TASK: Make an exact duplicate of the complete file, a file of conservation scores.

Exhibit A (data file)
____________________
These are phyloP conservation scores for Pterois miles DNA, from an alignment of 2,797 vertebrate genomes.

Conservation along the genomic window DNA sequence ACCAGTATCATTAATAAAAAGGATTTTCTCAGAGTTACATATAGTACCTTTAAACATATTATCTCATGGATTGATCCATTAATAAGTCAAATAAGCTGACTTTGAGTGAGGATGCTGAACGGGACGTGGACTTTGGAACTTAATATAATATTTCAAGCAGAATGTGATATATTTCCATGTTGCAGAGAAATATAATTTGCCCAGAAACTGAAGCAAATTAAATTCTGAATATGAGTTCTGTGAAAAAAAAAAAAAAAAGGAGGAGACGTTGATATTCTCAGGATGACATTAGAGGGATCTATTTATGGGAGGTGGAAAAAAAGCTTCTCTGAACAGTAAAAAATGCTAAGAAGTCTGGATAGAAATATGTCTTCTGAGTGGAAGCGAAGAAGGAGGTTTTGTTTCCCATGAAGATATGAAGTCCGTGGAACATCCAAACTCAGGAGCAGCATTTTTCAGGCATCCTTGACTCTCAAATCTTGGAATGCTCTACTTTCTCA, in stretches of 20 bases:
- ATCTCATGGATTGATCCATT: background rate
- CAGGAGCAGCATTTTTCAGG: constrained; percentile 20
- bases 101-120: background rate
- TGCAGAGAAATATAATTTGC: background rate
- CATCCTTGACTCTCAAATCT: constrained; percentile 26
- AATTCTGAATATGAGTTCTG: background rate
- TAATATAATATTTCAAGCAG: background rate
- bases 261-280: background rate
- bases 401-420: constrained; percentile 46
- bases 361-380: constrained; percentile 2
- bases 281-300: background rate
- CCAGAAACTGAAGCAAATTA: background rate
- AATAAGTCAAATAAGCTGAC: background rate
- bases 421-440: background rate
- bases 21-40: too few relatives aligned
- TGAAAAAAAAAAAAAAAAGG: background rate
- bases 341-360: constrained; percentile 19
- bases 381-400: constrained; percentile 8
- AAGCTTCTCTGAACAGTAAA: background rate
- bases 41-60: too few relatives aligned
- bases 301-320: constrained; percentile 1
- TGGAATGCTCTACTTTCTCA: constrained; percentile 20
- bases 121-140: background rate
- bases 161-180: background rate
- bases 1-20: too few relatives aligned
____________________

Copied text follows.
These are phyloP conservation scores for Pterois miles DNA, from an alignment of 2,797 vertebrate genomes.

Conservation along the genomic window DNA sequence ACCAGTATCATTAATAAAAAGGATTTTCTCAGAGTTACATATAGTACCTTTAAACATATTATCTCATGGATTGATCCATTAATAAGTCAAATAAGCTGACTTTGAGTGAGGATGCTGAACGGGACGTGGACTTTGGAACTTAATATAATATTTCAAGCAGAATGTGATATATTTCCATGTTGCAGAGAAATATAATTTGCCCAGAAACTGAAGCAAATTAAATTCTGAATATGAGTTCTGTGAAAAAAAAAAAAAAAAGGAGGAGACGTTGATATTCTCAGGATGACATTAGAGGGATCTATTTATGGGAGGTGGAAAAAAAGCTTCTCTGAACAGTAAAAAATGCTAAGAAGTCTGGATAGAAATATGTCTTCTGAGTGGAAGCGAAGAAGGAGGTTTTGTTTCCCATGAAGATATGAAGTCCGTGGAACATCCAAACTCAGGAGCAGCATTTTTCAGGCATCCTTGACTCTCAAATCTTGGAATGCTCTACTTTCTCA, in stretches of 20 bases:
- ATCTCATGGATTGATCCATT: background rate
- CAGGAGCAGCATTTTTCAGG: constrained; percentile 20
- bases 101-120: background rate
- TGCAGAGAAATATAATTTGC: background rate
- CATCCTTGACTCTCAAATCT: constrained; percentile 26
- AATTCTGAATATGAGTTCTG: background rate
- TAATATAATATTTCAAGCAG: background rate
- bases 261-280: background rate
- bases 401-420: constrained; percentile 46
- bases 361-380: constrained; percentile 2
- bases 281-300: background rate
- CCAGAAACTGAAGCAAATTA: background rate
- AATAAGTCAAATAAGCTGAC: background rate
- bases 421-440: background rate
- bases 21-40: too few relatives aligned
- TGAAAAAAAAAAAAAAAAGG: background rate
- bases 341-360: constrained; percentile 19
- bases 381-400: constrained; percentile 8
- AAGCTTCTCTGAACAGTAAA: background rate
- bases 41-60: too few relatives aligned
- bases 301-320: constrained; percentile 1
- TGGAATGCTCTACTTTCTCA: constrained; percentile 20
- bases 121-140: background rate
- bases 161-180: background rate
- bases 1-20: too few relatives aligned